Monday, March 29, 2010

Words and Propositions Transform Lives

In “The Future Lies in the Past,” Chris Armstrong (Christianity Today, Feb. 2008) writes,

“For the younger evangelicals, traditional churches are too centered on words and propositions…The younger evangelicals seek a renewed encounter with God beyond both doctrinal definitions and super-successful ministry programs.”

But “words and propositions” do matter, profoundly. I was about to graduate with a bachelors in social work, and went to visit our venerable department head for some parting words. After a few exchanges, her face deepened and she stated with some hesitation,

“I don’t know if I should say this, but I think you’re going to have problems wherever you go.”

Her words knocked me off my seat. I thought I had been a good student and couldn’t understand what her words meant. However, before I could ask, her phone rang. I waited a good half an hour, but finally had to depart without ever having resolved my discomfort. I was so deeply stung, and by someone I had respected, that her words remained with me as an arrow, which could not be removed without tearing the surrounding skin. In fact, the arrow remained imbedded for years.

“Words and propositions” are soul food, but they can also seem irrelevant to our lives, which often feel like a “groan” (Rom. 8:22-23; 2 Cor. 5:2). It’s therefore understandable that we’d crave a “renewed encounter with God,” and we should! But how? Through spiritual disciplines?

Martin Luther had been tortured by doubts about his worthiness before a just and punishing God. Despite the severe spiritual disciplines to which he subjected himself, he couldn’t find any peace with God. In his Commentary on the Book of Galatians, he wrote,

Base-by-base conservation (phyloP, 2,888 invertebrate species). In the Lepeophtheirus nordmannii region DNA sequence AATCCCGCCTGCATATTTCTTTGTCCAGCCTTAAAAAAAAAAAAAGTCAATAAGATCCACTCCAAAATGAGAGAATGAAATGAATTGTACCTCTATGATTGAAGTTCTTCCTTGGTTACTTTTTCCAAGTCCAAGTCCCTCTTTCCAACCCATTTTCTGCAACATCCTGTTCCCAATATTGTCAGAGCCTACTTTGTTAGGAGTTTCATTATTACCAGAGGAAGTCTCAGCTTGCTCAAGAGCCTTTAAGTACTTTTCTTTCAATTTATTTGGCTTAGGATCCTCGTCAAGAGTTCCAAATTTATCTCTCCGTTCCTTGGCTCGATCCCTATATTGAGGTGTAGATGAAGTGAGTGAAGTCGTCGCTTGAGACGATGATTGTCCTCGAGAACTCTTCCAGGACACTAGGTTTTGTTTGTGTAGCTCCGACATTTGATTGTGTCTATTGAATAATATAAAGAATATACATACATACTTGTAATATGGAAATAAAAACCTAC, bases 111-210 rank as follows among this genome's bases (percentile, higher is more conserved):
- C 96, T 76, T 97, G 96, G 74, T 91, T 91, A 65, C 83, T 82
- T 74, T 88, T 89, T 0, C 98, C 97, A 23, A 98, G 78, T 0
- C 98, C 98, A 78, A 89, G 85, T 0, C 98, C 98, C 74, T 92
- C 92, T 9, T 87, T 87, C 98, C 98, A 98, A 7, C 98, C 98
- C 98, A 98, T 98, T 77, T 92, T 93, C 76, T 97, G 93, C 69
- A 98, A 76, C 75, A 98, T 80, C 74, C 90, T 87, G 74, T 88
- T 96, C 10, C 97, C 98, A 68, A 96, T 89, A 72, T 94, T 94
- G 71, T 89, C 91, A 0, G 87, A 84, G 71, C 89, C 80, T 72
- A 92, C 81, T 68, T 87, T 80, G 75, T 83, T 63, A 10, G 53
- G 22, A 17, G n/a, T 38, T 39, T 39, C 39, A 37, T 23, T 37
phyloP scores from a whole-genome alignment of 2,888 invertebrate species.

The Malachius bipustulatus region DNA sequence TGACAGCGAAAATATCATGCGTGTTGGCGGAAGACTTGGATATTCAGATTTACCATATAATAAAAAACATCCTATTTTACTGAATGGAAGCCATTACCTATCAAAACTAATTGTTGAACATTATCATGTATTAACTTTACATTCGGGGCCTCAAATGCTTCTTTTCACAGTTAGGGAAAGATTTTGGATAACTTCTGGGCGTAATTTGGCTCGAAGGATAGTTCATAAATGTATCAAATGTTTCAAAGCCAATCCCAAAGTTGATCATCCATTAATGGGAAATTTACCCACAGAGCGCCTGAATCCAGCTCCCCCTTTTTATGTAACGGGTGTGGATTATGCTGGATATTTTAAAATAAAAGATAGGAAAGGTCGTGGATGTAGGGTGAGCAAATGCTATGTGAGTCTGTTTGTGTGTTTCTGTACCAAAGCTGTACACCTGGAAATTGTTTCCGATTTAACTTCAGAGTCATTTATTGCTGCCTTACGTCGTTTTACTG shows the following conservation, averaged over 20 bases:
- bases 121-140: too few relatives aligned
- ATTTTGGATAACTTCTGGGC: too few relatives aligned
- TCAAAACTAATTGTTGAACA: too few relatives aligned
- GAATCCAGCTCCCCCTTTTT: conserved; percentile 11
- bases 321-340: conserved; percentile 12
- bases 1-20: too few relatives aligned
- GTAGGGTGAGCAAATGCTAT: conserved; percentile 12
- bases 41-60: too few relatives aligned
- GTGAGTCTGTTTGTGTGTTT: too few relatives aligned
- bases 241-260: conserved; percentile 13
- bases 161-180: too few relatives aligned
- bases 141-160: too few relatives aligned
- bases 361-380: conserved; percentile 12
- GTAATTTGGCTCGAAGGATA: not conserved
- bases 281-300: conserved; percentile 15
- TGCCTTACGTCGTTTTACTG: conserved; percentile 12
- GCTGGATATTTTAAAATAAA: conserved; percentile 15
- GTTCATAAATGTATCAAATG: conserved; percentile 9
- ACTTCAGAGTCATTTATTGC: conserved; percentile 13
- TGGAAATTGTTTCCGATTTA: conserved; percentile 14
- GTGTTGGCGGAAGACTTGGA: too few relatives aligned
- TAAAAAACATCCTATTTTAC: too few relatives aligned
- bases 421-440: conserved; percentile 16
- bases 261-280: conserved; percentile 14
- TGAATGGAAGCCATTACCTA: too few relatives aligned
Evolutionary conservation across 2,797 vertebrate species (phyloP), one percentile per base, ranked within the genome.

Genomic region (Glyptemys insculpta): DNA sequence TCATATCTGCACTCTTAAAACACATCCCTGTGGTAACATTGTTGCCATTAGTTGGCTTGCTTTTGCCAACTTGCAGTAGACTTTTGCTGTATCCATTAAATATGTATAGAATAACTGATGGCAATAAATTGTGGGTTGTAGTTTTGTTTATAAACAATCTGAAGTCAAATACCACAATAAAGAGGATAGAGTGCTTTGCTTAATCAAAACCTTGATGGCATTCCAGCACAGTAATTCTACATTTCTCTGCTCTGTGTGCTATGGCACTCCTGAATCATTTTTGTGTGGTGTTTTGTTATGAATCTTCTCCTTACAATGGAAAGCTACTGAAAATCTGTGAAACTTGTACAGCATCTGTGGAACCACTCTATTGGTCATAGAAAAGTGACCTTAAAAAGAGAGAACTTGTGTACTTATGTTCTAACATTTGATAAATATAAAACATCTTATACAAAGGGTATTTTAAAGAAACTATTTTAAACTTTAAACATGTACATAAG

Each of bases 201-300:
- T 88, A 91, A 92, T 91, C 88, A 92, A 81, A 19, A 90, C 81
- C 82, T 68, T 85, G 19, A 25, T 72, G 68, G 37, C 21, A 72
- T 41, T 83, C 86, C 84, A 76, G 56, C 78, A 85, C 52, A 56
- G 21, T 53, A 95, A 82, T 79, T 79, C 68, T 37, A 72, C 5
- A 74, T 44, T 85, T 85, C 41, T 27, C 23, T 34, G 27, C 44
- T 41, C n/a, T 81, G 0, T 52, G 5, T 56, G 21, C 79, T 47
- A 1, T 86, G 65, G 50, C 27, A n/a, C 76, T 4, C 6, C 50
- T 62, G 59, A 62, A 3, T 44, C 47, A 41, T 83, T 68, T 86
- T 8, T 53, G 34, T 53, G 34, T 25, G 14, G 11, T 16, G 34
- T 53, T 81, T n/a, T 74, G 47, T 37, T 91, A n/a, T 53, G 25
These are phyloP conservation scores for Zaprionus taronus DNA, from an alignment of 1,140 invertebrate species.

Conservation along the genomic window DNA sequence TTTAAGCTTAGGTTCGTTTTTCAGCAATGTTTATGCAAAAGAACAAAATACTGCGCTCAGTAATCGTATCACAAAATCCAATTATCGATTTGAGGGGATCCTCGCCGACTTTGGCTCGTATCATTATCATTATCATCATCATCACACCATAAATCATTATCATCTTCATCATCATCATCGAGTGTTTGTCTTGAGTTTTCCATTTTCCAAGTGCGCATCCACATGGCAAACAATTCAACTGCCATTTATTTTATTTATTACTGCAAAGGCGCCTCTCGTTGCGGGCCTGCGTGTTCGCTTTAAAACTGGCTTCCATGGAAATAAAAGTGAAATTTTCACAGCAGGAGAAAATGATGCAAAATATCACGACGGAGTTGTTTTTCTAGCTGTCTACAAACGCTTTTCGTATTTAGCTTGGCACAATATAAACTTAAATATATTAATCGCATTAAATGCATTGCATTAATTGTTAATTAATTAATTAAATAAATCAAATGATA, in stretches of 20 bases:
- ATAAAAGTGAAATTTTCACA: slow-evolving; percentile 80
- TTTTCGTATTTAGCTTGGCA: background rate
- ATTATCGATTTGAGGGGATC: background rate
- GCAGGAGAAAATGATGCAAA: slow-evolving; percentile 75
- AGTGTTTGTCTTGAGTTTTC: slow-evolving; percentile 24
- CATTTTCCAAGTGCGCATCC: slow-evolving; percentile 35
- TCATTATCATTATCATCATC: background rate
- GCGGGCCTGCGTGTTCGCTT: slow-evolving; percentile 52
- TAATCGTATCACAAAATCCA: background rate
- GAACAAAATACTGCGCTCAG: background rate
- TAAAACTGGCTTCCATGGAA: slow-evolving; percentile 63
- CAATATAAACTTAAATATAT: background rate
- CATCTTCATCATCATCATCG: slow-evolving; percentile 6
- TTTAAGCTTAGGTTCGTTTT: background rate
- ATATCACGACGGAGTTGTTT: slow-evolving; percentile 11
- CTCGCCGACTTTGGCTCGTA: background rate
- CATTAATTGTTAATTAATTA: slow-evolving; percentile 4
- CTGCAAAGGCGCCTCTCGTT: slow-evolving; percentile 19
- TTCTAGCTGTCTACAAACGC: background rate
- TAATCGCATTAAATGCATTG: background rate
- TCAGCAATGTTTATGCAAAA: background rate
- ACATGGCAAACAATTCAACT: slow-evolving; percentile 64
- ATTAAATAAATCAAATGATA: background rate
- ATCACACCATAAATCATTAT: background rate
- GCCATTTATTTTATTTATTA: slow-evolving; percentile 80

“Although an impeccable monk, I stood before God as a sinner troubled in conscience, and I had no confidence that my merit would satisfy Him. Therefore I did not love a just and angry God, but rather murmured against Him.”

What made the difference for Martin? “Words and propositions!” He continues,

“Night and day I pondered until I saw the connection between the justice of God and the statement, ‘The just shall live by his faith’ [Rom 1:17]. Then I grasped that the justice of God is that righteousness by which, through grace and sheer mercy, God justifies us through faith. Therefore I felt myself to be reborn and to have gone through the doors into paradise.”

God’s words can lead us to the threshold of paradise, although we might have to ponder these words “night and day” (Psalm 1). The Cross of Christ liberated me. It informed me that I was free from needing to prove and obsessively justify myself. It freed me from denial, guilt and shame. It liberated me to attend to others’ needs and to laugh at my own problems, now beholding my glorious life in my Savior.

Although this generation might have a postmodern distaste for words and propositions, it’s better to teach them the virtues of a healthy meal than to indulge them their Big Mac.

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